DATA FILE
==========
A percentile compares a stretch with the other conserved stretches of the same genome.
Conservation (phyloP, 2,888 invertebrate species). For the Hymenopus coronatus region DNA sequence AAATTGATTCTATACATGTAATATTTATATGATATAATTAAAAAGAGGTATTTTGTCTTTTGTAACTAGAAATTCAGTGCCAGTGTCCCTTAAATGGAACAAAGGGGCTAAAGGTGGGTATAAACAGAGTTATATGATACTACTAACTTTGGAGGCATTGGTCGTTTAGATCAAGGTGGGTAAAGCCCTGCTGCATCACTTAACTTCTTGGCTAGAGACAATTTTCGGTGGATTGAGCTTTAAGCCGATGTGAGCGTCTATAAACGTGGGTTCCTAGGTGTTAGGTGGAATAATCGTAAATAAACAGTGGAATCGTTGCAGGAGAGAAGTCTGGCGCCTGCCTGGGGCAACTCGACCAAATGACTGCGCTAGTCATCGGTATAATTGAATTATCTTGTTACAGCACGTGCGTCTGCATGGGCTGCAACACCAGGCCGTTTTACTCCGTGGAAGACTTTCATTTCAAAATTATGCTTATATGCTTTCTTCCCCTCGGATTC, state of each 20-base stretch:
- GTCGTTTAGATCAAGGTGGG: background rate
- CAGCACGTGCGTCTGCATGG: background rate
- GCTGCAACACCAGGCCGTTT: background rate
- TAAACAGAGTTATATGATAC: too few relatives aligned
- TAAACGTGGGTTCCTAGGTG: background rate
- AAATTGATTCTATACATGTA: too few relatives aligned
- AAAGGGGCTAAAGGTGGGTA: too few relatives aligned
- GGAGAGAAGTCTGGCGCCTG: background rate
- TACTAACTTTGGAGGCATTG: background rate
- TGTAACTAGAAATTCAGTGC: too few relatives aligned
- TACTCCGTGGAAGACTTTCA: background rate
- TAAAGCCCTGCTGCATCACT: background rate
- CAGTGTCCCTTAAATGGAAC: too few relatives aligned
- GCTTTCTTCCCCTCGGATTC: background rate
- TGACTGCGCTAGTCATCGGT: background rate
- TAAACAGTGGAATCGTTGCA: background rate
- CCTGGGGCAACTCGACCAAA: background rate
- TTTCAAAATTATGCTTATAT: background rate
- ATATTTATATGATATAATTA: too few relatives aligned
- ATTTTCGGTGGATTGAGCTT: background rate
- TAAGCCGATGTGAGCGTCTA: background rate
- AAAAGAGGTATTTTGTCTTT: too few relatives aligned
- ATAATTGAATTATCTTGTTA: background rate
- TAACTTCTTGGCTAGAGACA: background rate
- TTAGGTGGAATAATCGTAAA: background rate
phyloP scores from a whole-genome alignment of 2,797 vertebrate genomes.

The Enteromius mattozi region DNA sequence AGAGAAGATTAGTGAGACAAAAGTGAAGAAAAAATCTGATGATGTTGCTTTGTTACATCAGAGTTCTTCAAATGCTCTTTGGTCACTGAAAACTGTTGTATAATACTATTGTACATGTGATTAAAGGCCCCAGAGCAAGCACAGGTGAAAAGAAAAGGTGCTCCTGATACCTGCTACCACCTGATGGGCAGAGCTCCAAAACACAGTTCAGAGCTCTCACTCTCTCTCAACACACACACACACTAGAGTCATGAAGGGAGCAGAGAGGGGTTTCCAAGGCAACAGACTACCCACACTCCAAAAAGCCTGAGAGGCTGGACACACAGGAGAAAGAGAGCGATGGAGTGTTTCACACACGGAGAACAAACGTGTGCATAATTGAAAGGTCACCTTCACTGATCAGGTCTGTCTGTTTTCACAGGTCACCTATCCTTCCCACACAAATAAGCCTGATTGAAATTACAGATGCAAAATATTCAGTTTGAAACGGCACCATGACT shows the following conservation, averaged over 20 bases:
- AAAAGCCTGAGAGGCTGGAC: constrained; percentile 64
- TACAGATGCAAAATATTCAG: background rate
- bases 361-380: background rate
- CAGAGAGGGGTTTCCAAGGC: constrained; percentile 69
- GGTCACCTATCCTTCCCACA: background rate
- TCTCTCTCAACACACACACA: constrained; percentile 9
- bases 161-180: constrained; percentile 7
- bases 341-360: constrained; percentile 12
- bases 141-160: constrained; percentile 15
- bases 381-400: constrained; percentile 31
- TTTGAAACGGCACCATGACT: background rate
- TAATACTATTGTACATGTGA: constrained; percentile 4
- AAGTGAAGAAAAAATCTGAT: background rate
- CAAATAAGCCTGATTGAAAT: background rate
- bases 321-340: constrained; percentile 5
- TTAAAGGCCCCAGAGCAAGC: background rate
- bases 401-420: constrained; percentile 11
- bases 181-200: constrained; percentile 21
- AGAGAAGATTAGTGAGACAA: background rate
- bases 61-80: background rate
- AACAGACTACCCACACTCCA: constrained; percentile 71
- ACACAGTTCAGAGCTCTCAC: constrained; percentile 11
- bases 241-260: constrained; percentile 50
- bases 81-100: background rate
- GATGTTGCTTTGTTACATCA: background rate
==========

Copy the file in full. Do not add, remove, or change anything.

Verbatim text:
A percentile compares a stretch with the other conserved stretches of the same genome.
Conservation (phyloP, 2,888 invertebrate species). For the Hymenopus coronatus region DNA sequence AAATTGATTCTATACATGTAATATTTATATGATATAATTAAAAAGAGGTATTTTGTCTTTTGTAACTAGAAATTCAGTGCCAGTGTCCCTTAAATGGAACAAAGGGGCTAAAGGTGGGTATAAACAGAGTTATATGATACTACTAACTTTGGAGGCATTGGTCGTTTAGATCAAGGTGGGTAAAGCCCTGCTGCATCACTTAACTTCTTGGCTAGAGACAATTTTCGGTGGATTGAGCTTTAAGCCGATGTGAGCGTCTATAAACGTGGGTTCCTAGGTGTTAGGTGGAATAATCGTAAATAAACAGTGGAATCGTTGCAGGAGAGAAGTCTGGCGCCTGCCTGGGGCAACTCGACCAAATGACTGCGCTAGTCATCGGTATAATTGAATTATCTTGTTACAGCACGTGCGTCTGCATGGGCTGCAACACCAGGCCGTTTTACTCCGTGGAAGACTTTCATTTCAAAATTATGCTTATATGCTTTCTTCCCCTCGGATTC, state of each 20-base stretch:
- GTCGTTTAGATCAAGGTGGG: background rate
- CAGCACGTGCGTCTGCATGG: background rate
- GCTGCAACACCAGGCCGTTT: background rate
- TAAACAGAGTTATATGATAC: too few relatives aligned
- TAAACGTGGGTTCCTAGGTG: background rate
- AAATTGATTCTATACATGTA: too few relatives aligned
- AAAGGGGCTAAAGGTGGGTA: too few relatives aligned
- GGAGAGAAGTCTGGCGCCTG: background rate
- TACTAACTTTGGAGGCATTG: background rate
- TGTAACTAGAAATTCAGTGC: too few relatives aligned
- TACTCCGTGGAAGACTTTCA: background rate
- TAAAGCCCTGCTGCATCACT: background rate
- CAGTGTCCCTTAAATGGAAC: too few relatives aligned
- GCTTTCTTCCCCTCGGATTC: background rate
- TGACTGCGCTAGTCATCGGT: background rate
- TAAACAGTGGAATCGTTGCA: background rate
- CCTGGGGCAACTCGACCAAA: background rate
- TTTCAAAATTATGCTTATAT: background rate
- ATATTTATATGATATAATTA: too few relatives aligned
- ATTTTCGGTGGATTGAGCTT: background rate
- TAAGCCGATGTGAGCGTCTA: background rate
- AAAAGAGGTATTTTGTCTTT: too few relatives aligned
- ATAATTGAATTATCTTGTTA: background rate
- TAACTTCTTGGCTAGAGACA: background rate
- TTAGGTGGAATAATCGTAAA: background rate
phyloP scores from a whole-genome alignment of 2,797 vertebrate genomes.

The Enteromius mattozi region DNA sequence AGAGAAGATTAGTGAGACAAAAGTGAAGAAAAAATCTGATGATGTTGCTTTGTTACATCAGAGTTCTTCAAATGCTCTTTGGTCACTGAAAACTGTTGTATAATACTATTGTACATGTGATTAAAGGCCCCAGAGCAAGCACAGGTGAAAAGAAAAGGTGCTCCTGATACCTGCTACCACCTGATGGGCAGAGCTCCAAAACACAGTTCAGAGCTCTCACTCTCTCTCAACACACACACACACTAGAGTCATGAAGGGAGCAGAGAGGGGTTTCCAAGGCAACAGACTACCCACACTCCAAAAAGCCTGAGAGGCTGGACACACAGGAGAAAGAGAGCGATGGAGTGTTTCACACACGGAGAACAAACGTGTGCATAATTGAAAGGTCACCTTCACTGATCAGGTCTGTCTGTTTTCACAGGTCACCTATCCTTCCCACACAAATAAGCCTGATTGAAATTACAGATGCAAAATATTCAGTTTGAAACGGCACCATGACT shows the following conservation, averaged over 20 bases:
- AAAAGCCTGAGAGGCTGGAC: constrained; percentile 64
- TACAGATGCAAAATATTCAG: background rate
- bases 361-380: background rate
- CAGAGAGGGGTTTCCAAGGC: constrained; percentile 69
- GGTCACCTATCCTTCCCACA: background rate
- TCTCTCTCAACACACACACA: constrained; percentile 9
- bases 161-180: constrained; percentile 7
- bases 341-360: constrained; percentile 12
- bases 141-160: constrained; percentile 15
- bases 381-400: constrained; percentile 31
- TTTGAAACGGCACCATGACT: background rate
- TAATACTATTGTACATGTGA: constrained; percentile 4
- AAGTGAAGAAAAAATCTGAT: background rate
- CAAATAAGCCTGATTGAAAT: background rate
- bases 321-340: constrained; percentile 5
- TTAAAGGCCCCAGAGCAAGC: background rate
- bases 401-420: constrained; percentile 11
- bases 181-200: constrained; percentile 21
- AGAGAAGATTAGTGAGACAA: background rate
- bases 61-80: background rate
- AACAGACTACCCACACTCCA: constrained; percentile 71
- ACACAGTTCAGAGCTCTCAC: constrained; percentile 11
- bases 241-260: constrained; percentile 50
- bases 81-100: background rate
- GATGTTGCTTTGTTACATCA: background rate